Rules from Washington reach right into Berkshire families.

A program that many said would reinvigorate the Berkshires and increase the region’s diversity is now stuck in limbo as President Donald Trump’s “Muslim ban” sits undecided.

Approved in January, the program would resettle 50 refugees, primarily Syrians and Iranians. The agency who would be resettling refugees is the Jewish Family Services of Western Massachusetts. Each year, the group resettles over 230 refugees from around the world into the Springfield community – their new home.

According to the United Nations High Commissioner for Refugees, almost five million Syrians have fled to other countries to escape the Syrian civil war.

The United States took in more than 12,500 of those refugees in the last year, a policy that has created controversy around the country.
This project, that was heavily debated last year, would bring that work to the Berkshires.

Then President Trump signed an executive order last month that indefinitely suspends admissions for Syrian refugees and limits the flow of other refugees into the United States by instituting what the President has called “extreme vetting” of immigrants.

Titled “Protection Of The Nation From Foreign Terrorist Entry Into The United States,” the executive order would start to make good on Trump’s promise to tighten borders and halt certain refugees from entering the United States.

In spite of the presidential action, Jewish Family Service of Western Massachusetts kept forging ahead with plans to resettle 50 Syrian and Iraqi refugees in Pittsfield.

Then a federal judge in Seattle, acting on legal challenges from the states of Minnesota and Washington, temporarily blocked the order from being enforced nationwide.

The Federal 9th Circuit Court of Appeals subsequently rejected Trump’s bid to reinstate key elements of the executive order, seeming to make refugee resettlement a more concrete possibility.

That back and forth has left many involved in the program, and the refugees seeking to enter, at a loss and wondering what will happen.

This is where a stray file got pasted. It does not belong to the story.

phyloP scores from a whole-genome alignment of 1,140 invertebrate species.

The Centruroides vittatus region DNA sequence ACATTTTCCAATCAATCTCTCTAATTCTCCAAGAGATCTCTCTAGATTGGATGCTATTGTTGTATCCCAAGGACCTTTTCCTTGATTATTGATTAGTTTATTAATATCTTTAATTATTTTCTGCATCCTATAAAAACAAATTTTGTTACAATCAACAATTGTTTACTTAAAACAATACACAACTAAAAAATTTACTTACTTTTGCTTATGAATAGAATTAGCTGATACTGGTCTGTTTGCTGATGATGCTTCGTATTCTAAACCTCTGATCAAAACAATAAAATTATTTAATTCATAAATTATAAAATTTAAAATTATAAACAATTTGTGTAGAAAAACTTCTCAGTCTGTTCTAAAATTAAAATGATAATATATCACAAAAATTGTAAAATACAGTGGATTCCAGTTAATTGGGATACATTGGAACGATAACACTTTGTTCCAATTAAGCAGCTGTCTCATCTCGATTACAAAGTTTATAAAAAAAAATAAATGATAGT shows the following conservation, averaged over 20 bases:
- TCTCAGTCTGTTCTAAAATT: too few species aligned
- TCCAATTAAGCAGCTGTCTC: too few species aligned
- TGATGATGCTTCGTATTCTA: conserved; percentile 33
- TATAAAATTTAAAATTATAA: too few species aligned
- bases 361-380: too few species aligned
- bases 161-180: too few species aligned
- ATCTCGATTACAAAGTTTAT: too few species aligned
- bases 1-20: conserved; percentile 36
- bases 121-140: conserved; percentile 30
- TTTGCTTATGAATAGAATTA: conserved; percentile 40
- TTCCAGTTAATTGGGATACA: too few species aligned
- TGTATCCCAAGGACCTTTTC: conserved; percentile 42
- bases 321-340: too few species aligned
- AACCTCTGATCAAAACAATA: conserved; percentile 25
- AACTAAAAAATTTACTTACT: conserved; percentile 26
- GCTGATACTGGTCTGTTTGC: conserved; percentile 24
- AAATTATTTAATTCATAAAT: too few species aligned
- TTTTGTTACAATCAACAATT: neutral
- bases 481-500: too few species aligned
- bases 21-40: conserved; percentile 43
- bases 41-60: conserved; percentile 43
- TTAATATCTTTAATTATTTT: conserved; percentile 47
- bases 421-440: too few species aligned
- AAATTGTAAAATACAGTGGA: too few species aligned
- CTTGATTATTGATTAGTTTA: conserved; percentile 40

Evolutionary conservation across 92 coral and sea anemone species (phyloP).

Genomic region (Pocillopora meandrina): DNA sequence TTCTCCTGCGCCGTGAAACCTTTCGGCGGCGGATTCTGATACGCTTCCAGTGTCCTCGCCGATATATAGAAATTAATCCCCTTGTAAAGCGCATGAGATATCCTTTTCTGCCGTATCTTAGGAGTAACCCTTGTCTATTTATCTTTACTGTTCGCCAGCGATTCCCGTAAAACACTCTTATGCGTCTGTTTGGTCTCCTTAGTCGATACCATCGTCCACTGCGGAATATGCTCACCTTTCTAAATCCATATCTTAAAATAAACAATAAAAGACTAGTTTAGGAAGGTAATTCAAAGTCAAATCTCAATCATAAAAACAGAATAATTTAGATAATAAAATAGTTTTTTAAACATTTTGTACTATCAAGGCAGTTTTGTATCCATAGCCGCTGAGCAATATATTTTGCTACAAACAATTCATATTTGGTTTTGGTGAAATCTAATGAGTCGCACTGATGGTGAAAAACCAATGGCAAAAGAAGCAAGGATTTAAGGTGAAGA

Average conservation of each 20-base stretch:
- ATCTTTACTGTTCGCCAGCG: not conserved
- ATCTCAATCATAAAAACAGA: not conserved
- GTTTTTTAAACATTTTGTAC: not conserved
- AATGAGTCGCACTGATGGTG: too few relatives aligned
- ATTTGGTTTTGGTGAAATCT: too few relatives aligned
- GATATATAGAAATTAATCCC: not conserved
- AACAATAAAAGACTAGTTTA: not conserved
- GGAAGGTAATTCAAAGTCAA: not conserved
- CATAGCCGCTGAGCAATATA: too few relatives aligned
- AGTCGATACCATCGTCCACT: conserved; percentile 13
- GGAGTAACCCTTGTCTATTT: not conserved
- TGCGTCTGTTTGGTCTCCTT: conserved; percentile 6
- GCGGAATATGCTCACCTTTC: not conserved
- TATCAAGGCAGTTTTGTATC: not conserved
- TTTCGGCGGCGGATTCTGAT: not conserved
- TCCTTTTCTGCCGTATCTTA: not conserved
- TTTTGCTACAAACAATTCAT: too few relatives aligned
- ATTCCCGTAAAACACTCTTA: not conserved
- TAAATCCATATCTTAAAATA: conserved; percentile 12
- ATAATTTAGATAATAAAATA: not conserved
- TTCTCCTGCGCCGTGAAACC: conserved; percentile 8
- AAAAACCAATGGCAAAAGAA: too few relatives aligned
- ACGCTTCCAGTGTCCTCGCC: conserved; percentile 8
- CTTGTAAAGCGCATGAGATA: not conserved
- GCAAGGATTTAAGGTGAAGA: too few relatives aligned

Maxine J. Stein, President and CEO of Jewish Family Service, has explained that this constant turmoil has made it hard to plan for the future.

A young Syrian girl waves to health workers as they come to the aid of her neighborhood after a recent bombing.

“Given the executive order and the fact that the number of overall refugees being resettled in the country has dropped from 110,000 to 50,000, we’re not sure when we will see the first refugees arriving in Pittsfield,” said Stein.

Plans were in the works for 50 refugees to come to the town in early spring. Now, officials say they’re hoping it will become a reality within this fiscal year.

Stein added that she believes Trumps order was “cruel and un-American.”

“Becoming a refugee is never a choice. Being a welcoming community and a welcoming country is a choice. Unfortunately, due to the recent actions taken by President Trump, we have temporarily deprived refugees from war-torn countries the opportunity to escape terror and rebuild their lives,” Stein said. “The suspension of the refugee resettlement program that brings hope to the desperate and vulnerable victims of persecution is cruel, un-American, un-Jewish and, un- welcoming.”

Stein pointed to the nation’s history as another reason why the group does the work it does.

“As HIAS, the global Jewish nonprofit that protects refugees reminded us, our tradition in this country of welcoming refugees as New Americans is one of the things that has made America great,” Stein said. “It is a tradition worth fighting for.”  HIAS was founded in 1881 and is formerly known as the Hebrew Immigrant Aid Society.

Pushing Back
Mark Hetfield, CEO of HIAS, has been even more outspoken in his attacks of Trump over the decision that would halt the program.